I enjoy exploring the world around me - by car, bike, and on foot. I often see something interesting but can't stop to investigate at the time. I wanted a way to easily record exactly where I am that would also let me easily explore it later or share it with others. I've also followed what3words since it began, and I wanted to extend their idea of precise locations by using voice to "bookmark" places that don't necessarily have a street address, and integrate with mapping tools for easy further investigation.

What it does

The skill uses the geolocation data that's available in Alexa requests when you are using a device with location services, such as a mobile phone, a wearable device connected via the phone, or an in-car Alexa device.

The voice interface is in two parts: collecting and then reporting your POIs (points of interest). When you encounter something interesting, you record it ("Save this location"). The skill collects up to ten POIs before replacing the oldest with the next new one. When you want to access your POIs, you ask for a "trip report". Your POIs are shown on-screen if you have a display device, send to a skill card in the Alexa app, and also emailed to you.

Email proved to be a great medium for this because the report can include links to view locations in your favourite mapping app or website (e.g. Google Maps or Apple Maps). You can easily edit and forward your email report, for instance if you want to report an incident, share a great picnic site, running trail or dog-walking spot, or if you witnessed suspicious activity.

This skill can also email you its own User Guide. I did this for another skill and it's proved quite popular. It's a nice way to surface features that might otherwise remain quite hidden in a voice interface.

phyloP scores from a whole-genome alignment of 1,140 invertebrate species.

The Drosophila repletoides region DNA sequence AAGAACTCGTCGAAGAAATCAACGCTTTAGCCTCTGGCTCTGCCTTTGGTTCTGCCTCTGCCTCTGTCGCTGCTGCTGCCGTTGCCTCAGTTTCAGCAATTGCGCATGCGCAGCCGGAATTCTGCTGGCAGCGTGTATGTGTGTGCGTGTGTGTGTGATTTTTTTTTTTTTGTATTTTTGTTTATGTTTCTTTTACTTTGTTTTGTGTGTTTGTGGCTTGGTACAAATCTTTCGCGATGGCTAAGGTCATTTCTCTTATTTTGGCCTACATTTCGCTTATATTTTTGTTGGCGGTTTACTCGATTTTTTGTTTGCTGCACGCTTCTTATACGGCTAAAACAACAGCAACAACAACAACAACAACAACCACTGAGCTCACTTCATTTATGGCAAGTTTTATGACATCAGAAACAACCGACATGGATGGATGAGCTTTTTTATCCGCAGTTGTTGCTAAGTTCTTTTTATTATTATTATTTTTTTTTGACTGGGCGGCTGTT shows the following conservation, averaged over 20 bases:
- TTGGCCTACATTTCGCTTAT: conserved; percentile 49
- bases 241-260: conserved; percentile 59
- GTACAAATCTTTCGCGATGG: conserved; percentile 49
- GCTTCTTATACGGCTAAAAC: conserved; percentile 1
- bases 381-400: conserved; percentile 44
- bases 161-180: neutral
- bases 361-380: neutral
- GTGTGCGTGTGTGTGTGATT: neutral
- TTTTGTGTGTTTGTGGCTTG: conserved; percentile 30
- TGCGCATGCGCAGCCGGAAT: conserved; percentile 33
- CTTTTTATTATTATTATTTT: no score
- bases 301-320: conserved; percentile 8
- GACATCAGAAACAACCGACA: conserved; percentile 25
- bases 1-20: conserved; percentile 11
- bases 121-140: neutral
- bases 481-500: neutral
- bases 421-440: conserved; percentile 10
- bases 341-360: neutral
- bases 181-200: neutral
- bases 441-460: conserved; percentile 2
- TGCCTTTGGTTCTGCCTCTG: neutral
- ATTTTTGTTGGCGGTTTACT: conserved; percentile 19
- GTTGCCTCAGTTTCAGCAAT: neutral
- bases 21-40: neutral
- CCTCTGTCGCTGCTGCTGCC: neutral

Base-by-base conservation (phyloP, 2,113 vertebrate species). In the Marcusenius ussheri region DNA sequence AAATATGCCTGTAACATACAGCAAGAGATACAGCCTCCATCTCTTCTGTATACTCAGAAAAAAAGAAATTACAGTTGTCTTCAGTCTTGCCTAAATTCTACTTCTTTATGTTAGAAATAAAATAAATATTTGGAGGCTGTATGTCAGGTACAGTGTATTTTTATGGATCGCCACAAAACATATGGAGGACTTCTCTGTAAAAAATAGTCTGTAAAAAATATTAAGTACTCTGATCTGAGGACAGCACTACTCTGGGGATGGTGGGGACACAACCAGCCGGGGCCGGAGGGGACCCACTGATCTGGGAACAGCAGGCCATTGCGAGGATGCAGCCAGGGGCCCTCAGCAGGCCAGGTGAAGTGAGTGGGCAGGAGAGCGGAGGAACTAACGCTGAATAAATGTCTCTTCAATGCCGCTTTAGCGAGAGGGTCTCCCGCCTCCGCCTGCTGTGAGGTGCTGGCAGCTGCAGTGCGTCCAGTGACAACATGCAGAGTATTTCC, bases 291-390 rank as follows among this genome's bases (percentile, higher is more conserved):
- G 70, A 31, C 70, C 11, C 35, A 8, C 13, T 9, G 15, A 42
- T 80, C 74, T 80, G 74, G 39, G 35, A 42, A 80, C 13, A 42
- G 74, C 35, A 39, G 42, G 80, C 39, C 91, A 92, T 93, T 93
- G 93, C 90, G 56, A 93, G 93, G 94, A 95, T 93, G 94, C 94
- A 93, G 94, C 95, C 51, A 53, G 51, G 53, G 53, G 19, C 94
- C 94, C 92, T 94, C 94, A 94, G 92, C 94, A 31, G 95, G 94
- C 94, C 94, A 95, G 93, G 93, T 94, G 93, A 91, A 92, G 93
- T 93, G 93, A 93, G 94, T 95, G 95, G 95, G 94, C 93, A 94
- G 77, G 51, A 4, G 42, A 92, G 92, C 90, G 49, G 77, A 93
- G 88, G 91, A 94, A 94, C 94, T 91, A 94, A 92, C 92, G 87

How I built it

I built this skill as a custom Alexa-hosted skill in Javascript and Node using VSCode and the ASK extension, because I wanted to check out the new local debugging features.

Challenges I ran into

I needed to use personal AWS resources for some things. For instance I have images intended for post-session use, like in a skill card and in email "trip reports". Because the bundled S3 bucket that comes with Alexa-hosted skills requires pre-signed URLs with a short expiry time, I found that the image URLs were stale too soon. I resorted to a personal bucket and used IAM roles to give the skill protected access to these resources.

I also wanted to use SES to deliver emails, so I used STS to get temporary credentials and let my Alexa-hosted skill's Lambda back end use my personal AWS account to call SES.

Accomplishments that I'm proud of

I'm really pleased with the way I've been able to export the POIs as a really useful email report that seamlessly integrates with popular apps and websites like Apple Maps, Google Maps and What3Words.

I also like the Skill Cards that you'll see in most responses. I used them as another way to surface hidden features. I have a collection of "Did You Know" images, and insert them in the relevant cards to invite customers to try features.

What I learned

Lots! I hadn't called AWS services across accounts before, I learned more about Alexa-hosted skills and local debugging. I hadn't used APLA in a real skill before. It offers far richer options for responses and I'll be using it from now on.

What's next for Points of Interest

More integrations, e.g. Waze More APL More ways to share locations

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posted an update

First update just went live. Based on some great user feedback the skill now has 60+ tags so that you can label your waypoints (tagged locations are color-coded in trip reports to make them easy to find. Added an Auto Send setting so you can choose to always receive new saved locations by email. Streamlined one-shot utterances and shortened prompts to make the skill work better in routines. It's all in the updated User Guide (just ask the skill to send it).

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posted an update

Wow - the skill has caught the imagination of Echo Auto customers in the UK. Turns out they love two things about it. 1) tagging locations, like parking spots and pubs (and they want many more tags!) and 2) one-shot utterances. I put in 1-shots to enable saving a location without taking your attention off driving / cycling etc. THEY love it because it works really well with routines. Next update will have more support for routines, e.g. "save and send me this location". There's a sample routine in the user guide, and a QR code to install it.

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